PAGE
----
We are at Singapore airport, killing 12 hours before the next leg of our flight to New Zealand. I have been dreading this flight- Ramona’s first, and what an epic one to begin with- thinking it would probably be fine, but if it was bad it would be INSANELY AWFUL. So far, it hasn’t been that. Phew. She has mostly slept.
We are immensely excited about this trip to Tim’s homeland; Ramona’s first meeting of many family members, including her Grandad and newly minted cousins. We also get to escape the bleak midwinter to bask in glorious sunshine and swim in cooling lakes.
However there is something a little bittersweet about it, as it marks the end of my maternity leave. The week we return to England in January is the week I return part time to work, and where Tim steps in for Daddy Daycare half the week. Splitting the parenting exactly in half is ideal, don’t you think? But I still feel quite heartbroken thinking about it.
This last week has already heralded a transitional period for Ramona, since turning one she is becoming much more a child and much less a baby. She is speaking words and less dependant on me for things like sleep – which everyone always told me was the reason I shouldn’t breastfeed to sleep. In fact right now she is not nursing at all. I am pretty sure we have entered a full blown nursing strike.
Before I began breastfeeding I always assumed I’d just do “the norm” – be that a few months or whatever. If you had told me back then that I’d be upset when at 12 months old Ramona would stop nursing I would have found that massively odd. “Nursing a baby over one year is just a bit too keen” I would have said.
But it has now been 24 hours since her last nurse in the dead of night and 36 since her last concious nurse and it is really quite devastating. She is completely uninterested. It is an abrubt, unexpected rejection of breastfeeding that is leaving me with painful lead boobs the size of the packed parachutes under our seats. And I am totally gutted. I miss her. And she is right here with me. My brain is on overdrive wondering what could be happening and my heart aching with the prospect that she might never nurse again.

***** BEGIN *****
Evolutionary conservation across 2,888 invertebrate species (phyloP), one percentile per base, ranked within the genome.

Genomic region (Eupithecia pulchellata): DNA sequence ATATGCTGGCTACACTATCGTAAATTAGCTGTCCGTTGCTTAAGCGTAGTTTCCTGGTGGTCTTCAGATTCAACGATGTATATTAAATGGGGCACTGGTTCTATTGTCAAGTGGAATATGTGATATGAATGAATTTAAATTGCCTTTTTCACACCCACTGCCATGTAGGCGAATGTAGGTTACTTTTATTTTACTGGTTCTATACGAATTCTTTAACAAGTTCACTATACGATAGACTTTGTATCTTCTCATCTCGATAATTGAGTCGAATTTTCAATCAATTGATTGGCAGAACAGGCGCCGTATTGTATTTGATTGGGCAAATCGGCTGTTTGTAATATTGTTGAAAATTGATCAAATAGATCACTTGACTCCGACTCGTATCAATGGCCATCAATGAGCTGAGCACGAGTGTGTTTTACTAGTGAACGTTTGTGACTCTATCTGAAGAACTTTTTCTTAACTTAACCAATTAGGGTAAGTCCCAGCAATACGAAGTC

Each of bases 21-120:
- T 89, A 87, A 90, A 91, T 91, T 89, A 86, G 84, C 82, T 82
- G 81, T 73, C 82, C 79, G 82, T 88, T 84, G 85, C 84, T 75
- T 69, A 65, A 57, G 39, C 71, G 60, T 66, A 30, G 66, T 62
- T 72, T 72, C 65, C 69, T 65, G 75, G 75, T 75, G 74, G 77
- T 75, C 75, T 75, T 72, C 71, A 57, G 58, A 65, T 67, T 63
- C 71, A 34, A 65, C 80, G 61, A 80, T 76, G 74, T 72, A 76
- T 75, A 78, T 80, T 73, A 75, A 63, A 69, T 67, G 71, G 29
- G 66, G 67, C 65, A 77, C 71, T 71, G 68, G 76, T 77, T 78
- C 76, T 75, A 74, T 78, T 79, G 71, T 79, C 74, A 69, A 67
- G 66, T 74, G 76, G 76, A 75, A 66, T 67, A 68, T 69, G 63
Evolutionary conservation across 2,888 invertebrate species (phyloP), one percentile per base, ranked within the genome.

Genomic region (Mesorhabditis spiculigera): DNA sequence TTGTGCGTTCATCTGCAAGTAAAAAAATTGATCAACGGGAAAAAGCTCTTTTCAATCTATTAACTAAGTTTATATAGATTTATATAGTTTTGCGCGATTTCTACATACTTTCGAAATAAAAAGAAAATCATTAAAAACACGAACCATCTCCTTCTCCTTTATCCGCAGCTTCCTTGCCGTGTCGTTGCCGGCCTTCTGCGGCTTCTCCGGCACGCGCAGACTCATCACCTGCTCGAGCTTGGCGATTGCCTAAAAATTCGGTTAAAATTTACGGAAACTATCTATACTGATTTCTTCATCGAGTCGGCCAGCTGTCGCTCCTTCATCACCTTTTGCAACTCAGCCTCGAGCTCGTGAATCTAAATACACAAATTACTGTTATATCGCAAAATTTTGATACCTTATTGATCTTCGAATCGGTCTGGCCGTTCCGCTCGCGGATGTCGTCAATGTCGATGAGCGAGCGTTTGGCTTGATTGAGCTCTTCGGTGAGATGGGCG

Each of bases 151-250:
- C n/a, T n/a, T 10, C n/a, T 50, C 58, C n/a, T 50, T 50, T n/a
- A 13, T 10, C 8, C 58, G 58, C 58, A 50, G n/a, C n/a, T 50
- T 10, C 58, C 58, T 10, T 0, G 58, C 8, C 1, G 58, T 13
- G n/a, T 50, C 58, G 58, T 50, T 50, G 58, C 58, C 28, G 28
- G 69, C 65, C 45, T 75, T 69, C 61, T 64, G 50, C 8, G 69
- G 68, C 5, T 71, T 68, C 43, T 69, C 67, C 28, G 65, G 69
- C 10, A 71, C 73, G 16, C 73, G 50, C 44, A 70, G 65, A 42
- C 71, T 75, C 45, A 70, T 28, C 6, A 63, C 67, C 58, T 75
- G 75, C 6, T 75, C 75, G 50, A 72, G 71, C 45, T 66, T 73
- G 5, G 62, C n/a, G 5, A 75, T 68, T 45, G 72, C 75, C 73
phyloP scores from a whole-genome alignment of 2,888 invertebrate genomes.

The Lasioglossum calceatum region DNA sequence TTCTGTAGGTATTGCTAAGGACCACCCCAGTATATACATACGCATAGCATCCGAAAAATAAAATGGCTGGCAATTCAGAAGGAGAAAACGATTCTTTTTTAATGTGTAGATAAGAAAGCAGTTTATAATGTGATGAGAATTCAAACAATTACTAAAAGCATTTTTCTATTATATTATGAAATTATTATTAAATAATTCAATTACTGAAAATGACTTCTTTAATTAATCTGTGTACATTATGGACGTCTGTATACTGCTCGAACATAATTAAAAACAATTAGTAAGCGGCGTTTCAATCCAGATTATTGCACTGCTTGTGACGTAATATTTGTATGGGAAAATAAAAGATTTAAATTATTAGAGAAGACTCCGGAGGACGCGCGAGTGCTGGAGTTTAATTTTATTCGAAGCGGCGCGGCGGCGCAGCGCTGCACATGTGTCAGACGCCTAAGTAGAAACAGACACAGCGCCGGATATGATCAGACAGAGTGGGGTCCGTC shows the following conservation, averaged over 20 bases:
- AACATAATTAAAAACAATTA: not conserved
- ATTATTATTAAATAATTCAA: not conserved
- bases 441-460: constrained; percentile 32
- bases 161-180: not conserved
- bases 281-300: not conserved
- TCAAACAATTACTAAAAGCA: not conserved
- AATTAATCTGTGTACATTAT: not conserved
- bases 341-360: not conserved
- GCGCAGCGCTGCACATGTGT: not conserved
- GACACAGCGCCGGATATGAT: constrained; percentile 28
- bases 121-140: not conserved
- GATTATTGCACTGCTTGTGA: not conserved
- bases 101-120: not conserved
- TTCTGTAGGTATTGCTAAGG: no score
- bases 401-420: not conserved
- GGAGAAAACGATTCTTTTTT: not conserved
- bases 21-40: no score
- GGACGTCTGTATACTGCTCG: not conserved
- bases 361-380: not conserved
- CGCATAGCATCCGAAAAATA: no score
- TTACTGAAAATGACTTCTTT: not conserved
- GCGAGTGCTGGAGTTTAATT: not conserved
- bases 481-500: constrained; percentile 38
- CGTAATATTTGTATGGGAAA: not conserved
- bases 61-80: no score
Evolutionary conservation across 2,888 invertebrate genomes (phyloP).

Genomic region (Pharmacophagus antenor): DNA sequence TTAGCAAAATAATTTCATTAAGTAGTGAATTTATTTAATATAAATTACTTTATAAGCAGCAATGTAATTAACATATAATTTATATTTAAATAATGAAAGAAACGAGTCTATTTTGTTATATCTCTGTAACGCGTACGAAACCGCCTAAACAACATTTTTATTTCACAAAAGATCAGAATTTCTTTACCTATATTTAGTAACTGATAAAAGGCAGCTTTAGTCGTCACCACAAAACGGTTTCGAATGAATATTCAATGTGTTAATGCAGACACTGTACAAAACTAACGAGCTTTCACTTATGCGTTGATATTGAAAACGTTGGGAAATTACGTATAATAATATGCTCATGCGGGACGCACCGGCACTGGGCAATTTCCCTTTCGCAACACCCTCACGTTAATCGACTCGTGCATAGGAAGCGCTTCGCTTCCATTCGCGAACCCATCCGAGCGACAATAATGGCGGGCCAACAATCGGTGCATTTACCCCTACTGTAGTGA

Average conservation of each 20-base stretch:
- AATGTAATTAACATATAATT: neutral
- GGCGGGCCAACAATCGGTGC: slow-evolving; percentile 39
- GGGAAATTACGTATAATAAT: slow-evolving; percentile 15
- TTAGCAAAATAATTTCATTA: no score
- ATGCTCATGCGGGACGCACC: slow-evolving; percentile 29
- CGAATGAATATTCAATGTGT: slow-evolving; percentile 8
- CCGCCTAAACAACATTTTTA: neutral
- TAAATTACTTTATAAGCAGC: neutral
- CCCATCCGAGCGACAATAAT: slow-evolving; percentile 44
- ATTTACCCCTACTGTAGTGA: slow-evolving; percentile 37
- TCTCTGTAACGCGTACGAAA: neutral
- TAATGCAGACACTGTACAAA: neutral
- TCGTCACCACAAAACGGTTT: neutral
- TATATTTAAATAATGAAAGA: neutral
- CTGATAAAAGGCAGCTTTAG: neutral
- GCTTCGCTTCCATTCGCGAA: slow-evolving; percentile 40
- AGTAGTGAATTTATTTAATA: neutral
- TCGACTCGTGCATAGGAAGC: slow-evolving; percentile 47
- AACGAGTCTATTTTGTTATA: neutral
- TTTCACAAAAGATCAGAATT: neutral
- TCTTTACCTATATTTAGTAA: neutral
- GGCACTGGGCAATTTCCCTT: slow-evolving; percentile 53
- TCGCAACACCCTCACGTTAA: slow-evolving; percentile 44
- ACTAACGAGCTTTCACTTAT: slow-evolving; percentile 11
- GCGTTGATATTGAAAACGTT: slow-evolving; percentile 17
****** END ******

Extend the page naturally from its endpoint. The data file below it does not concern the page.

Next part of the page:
I should get off this lovely free computer for another session in the loo hand expressing into her Tomee Tipee cup.
So. I hit SAVE DRAFT instead of PUBLISH and am now on the other side of the world and joyously on the other side of the strike. About 4 hours after I wrote this post she just accepted one of the millions of offers and calmly nursed as if “yeah, actually, I could do with a dash of milk right now, thanks!” I almost cried with relief. And now she is nursing just the same, in fact today she is on a bender. What was the story? Her bunged up nose and cough? Her upset at me leaving her for an hour while I went to the dentist? I’ll never know. But I now see our breastfeeding relationship as so deeply precious. Thank God I have met people along the way who have encouraged me past those “norms” I mentioned earlier.
New Zealand is being good to us. Ramona absolutely LOVING her new cuzzies, the warmth, being outside, her Grandma’s baking. The second half of the flight was INSANELY AWFUL!! We had powerchucks, crying, no sleeping. We had that baby. I am not the one to write the book “How to survive 35 hour journeys with a one year old and your sanity intact”, that’s for shizzle.
Photos coming soon hopefully!